Close air support is a hallmark of US military operations and a critical ingredient of its tactical doctrine. Since the US Army relies on short range small arms like the M-4 rifle, the A-10 has been an important weapon in ground combat operations that are beyond M-4 range or where the American troops are outnumbered. This will force the Army to either rely upon artillery, which has a more limited range, the more vulnerable (and shorter range) Apache helicopter, or face situations where it is outgunned.
Last week, the Monitor looked at the increasing friction between the states and the federal government. This week, another fracture appeared as the Obama Administration proposed cutting National Guard units.
The proposed budget envisions a 5-percent reduction in the Army National Guard and Army Reserve. “While it is true that reserve units are less expensive when they are not mobilized, our analysis shows that a reserve unit is roughly the same cost as an active duty unit when mobilized and deployed,” Hagel said.
In addition, the Army Guard’s Apache attack helicopters would be transferred to the active force, while Black Hawk helicopters would be transferred to the National Guard. The Black Hawks will be better in disaster relief, but will be unable to boost the Army’s combat capability significantly in an emergency.
Although the Department of Defense funds the much of the National Guard, they fall under the control of the states and the governor of each state is the Commander-in-Chief of their National Guard. Although they can be activated by the federal government for military duty, they are usually used by the state for disaster relief like hurricanes or even the brutal winter weather experienced by many parts of the United States in the last two months.
Speaking to reporters after a meeting between the President and the National Governors Association, the governors said they were deeply troubled by Obama’s tone when asked about planned cuts to the National Guard. South Carolina Governor Nikki Haley said Obama became “aggressive” and that his tone “chilled the room quite a bit.” The proposal would move 24 Apache attack helicopters from the South Carolina National Guard to active-duty units elsewhere, and they would be replaced with 20 Blackhawks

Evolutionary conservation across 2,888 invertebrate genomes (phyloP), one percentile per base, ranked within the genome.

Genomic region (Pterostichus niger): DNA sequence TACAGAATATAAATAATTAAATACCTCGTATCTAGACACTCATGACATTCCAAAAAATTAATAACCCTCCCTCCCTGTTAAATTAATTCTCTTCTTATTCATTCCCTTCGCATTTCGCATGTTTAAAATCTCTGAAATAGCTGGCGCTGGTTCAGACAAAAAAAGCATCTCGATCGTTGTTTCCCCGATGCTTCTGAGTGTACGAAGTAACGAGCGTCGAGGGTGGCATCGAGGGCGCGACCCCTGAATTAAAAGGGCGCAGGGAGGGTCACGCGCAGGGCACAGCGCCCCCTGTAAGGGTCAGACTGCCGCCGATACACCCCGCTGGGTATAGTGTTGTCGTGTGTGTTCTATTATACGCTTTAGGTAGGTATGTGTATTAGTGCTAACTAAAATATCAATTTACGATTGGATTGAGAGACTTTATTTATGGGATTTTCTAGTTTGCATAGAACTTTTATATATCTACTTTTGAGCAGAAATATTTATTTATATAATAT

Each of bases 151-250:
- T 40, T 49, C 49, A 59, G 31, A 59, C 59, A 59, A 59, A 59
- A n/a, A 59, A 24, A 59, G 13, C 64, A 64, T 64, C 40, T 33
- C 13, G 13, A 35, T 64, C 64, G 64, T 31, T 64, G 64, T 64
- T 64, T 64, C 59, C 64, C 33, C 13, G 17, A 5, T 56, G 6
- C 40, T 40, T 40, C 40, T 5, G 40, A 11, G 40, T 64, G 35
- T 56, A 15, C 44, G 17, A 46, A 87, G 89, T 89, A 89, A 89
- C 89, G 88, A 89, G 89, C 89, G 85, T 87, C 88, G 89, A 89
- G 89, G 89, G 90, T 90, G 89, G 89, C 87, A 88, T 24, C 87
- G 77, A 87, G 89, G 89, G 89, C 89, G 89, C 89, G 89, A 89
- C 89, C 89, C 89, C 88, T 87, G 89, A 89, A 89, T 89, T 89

Texas Governor Rick Perry, who is looking at running for president in 2016, echoed Haley’s remarks, saying, “I hope that we’re not about to make a tragic mistake in this country by hollowing out our guard in our states in some political statement of ‘you’re all going to feel the pain,’ because that’s certainly what I heard from the President of the United States today.”
This change will seriously impact Army doctrine, which in the past has ensured the National Guard mirrors the active army in capability. This allowed it to be a way to rapidly expand the military in an emergency. However, this new defense policy means that the National Guard will have a different tactical doctrine of providing more logistical support and less combat fighting capability.